The Wengernalp Railway (WAB) links the towns of Lauterbrunnen, Wengen and Grindelwald with Kleine Scheidegg at 2,061 metres above sea level. Its length of 19,114 metres makes it the longest cog railway in the world. The most travelled section of the route is between Lauterbrunnen and Wengen. The train provides transport for passengers and ensures a supply of goods for the car-free resort. In addition to the Wengen development, the WAB assumes the role of feeder line to the Jungfrau Railway. This means that it transports over 1,800,000 visitors every year to Kleine Scheidegg and back. Ten modern low-floor panorama trains with a capacity of 152 seats each have been running on the Grindelwald-Kleine Scheidegg route since 2005 and on the Lauterbrunnen-Kleine Scheidegg route since 2014. With the current rolling stock, the travel time from Grindelwald – Grund to Kleine Scheidegg is 24 minutes, and from Lauterbrunnen to Kleine Scheidegg it is 42 minutes. The trip to Wengen from Lauterbrunnen takes 12 minutes.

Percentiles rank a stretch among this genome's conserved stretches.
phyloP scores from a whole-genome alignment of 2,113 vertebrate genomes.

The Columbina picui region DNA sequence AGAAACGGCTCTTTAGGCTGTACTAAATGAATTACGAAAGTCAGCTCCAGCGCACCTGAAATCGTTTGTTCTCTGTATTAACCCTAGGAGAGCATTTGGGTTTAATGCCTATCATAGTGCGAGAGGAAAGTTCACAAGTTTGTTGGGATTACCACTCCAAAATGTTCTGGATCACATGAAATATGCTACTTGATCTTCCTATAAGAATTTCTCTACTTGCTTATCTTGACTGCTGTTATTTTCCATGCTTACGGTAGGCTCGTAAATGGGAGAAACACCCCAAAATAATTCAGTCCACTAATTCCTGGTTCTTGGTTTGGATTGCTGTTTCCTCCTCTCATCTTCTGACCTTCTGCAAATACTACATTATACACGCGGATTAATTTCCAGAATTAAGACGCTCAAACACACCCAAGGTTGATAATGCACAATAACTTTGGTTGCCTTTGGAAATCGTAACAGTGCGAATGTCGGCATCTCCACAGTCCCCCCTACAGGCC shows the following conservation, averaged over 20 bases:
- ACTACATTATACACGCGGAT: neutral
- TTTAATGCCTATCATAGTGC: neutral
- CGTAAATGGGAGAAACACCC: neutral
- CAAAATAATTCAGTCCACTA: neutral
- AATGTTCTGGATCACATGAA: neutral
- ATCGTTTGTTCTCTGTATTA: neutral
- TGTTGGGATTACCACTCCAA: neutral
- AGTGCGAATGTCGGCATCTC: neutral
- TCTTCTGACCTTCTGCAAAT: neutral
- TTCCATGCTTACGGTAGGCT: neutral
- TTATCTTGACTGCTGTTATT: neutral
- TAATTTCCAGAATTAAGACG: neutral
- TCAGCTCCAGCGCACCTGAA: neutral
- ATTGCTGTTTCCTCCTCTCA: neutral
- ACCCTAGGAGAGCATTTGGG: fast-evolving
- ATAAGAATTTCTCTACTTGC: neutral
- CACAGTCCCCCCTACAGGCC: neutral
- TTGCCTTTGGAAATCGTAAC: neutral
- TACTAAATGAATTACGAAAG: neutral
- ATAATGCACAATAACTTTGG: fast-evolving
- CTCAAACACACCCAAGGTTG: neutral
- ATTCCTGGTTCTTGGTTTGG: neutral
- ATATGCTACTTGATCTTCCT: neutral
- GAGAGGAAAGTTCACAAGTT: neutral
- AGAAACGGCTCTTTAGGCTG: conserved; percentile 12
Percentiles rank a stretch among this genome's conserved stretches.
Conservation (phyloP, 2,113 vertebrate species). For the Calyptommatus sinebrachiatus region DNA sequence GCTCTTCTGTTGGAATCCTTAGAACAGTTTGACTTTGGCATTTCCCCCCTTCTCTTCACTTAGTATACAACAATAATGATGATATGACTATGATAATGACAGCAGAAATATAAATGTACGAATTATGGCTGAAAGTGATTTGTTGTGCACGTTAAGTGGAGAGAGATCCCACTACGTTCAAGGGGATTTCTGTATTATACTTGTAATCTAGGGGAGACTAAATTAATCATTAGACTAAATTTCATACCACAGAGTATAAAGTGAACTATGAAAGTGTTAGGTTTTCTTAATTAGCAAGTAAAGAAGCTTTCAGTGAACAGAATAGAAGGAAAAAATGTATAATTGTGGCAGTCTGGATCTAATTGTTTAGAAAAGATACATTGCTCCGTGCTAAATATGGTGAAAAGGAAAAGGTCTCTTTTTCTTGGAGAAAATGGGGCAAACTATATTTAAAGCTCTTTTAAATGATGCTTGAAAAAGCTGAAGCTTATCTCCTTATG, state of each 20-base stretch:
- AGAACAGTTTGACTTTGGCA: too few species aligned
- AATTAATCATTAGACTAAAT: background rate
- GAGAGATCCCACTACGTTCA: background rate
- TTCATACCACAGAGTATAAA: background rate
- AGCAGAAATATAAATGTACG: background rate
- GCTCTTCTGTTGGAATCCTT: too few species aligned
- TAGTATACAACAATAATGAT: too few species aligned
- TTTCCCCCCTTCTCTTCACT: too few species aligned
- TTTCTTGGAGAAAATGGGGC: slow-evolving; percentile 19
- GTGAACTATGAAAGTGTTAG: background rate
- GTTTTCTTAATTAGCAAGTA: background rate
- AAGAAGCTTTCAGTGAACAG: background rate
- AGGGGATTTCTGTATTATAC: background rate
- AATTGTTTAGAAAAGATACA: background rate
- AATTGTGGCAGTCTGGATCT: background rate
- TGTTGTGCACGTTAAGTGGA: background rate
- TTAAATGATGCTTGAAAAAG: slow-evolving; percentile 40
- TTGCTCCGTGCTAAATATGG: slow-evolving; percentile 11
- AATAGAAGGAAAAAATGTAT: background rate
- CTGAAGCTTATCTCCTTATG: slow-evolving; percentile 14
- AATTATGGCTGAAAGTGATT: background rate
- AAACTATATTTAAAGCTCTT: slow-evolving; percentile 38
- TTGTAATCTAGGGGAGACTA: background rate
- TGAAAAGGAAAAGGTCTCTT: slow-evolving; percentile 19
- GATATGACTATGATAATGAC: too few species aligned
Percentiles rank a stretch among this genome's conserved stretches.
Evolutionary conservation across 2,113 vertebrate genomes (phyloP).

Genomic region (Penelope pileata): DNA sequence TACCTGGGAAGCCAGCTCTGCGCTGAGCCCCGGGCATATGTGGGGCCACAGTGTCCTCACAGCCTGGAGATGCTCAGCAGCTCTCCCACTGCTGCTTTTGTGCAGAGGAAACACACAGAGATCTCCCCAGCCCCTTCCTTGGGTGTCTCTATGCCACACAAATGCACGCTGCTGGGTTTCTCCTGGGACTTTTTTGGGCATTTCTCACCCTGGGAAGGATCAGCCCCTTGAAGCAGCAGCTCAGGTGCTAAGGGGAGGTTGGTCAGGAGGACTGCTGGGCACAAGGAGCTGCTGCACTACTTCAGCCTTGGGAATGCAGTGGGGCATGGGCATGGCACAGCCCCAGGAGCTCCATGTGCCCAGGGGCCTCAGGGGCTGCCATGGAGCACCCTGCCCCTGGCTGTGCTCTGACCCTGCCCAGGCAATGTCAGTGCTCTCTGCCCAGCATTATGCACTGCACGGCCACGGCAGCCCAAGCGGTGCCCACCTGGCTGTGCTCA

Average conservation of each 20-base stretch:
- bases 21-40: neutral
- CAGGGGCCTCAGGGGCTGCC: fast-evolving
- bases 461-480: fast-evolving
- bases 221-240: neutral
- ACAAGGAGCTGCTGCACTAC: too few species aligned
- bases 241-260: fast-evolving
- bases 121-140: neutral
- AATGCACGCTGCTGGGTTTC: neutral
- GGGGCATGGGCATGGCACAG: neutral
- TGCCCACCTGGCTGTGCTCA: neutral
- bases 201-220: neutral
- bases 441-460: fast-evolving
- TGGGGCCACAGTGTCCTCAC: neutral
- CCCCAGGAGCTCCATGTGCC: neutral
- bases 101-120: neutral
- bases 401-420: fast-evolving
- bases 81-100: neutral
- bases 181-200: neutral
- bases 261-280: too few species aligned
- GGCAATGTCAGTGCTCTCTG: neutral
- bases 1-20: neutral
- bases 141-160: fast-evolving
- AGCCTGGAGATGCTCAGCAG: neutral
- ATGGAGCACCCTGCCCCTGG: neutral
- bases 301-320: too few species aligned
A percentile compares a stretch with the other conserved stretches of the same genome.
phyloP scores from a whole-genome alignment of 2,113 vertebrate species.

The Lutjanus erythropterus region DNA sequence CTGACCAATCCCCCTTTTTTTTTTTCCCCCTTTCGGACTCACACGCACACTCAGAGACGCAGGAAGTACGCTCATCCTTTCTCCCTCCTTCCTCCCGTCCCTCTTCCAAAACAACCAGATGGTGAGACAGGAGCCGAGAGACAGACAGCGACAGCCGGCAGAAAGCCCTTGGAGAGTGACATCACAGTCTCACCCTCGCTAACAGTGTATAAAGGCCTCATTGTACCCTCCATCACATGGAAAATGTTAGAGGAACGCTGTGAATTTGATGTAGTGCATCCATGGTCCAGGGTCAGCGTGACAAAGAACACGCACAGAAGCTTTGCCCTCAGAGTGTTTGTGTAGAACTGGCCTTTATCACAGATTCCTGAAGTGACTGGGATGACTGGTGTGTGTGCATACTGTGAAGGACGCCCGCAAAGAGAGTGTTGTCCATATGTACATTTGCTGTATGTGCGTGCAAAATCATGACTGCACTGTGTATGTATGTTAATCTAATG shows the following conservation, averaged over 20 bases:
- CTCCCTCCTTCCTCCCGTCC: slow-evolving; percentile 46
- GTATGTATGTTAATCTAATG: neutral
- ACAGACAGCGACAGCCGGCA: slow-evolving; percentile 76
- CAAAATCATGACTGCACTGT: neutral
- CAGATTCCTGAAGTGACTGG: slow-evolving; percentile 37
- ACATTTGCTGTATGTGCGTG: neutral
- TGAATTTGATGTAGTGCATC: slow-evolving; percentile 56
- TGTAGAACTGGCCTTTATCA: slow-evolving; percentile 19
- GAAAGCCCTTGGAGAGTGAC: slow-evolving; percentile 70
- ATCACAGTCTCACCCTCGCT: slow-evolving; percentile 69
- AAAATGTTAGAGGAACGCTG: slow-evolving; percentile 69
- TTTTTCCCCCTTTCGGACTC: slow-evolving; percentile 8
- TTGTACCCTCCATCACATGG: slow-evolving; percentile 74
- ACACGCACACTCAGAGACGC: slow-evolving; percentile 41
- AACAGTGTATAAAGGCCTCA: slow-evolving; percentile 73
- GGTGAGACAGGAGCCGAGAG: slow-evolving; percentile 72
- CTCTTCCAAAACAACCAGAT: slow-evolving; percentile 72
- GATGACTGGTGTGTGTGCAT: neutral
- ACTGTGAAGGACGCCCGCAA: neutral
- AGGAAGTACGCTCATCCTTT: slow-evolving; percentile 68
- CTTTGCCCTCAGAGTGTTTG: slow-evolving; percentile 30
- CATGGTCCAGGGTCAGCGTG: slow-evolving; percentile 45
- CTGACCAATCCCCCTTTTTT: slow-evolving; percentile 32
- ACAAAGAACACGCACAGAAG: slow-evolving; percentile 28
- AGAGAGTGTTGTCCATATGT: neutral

1893 - Opening of the WAB
In 1890, the authorities granted the concession for construction of the Wengernalp Railway. The narrow-gauge cogwheel railway to Kleine Scheidegg was opened three years later. The old stretch between Lauterbrunnen and Wengen had a gradient of 250 per mille and was exposed to rock and ice falls, which is why a longer, less steep stretch had been built by 1910. In 2008 and 2009, the old tracks were removed and the terrain partially restored to its natural state.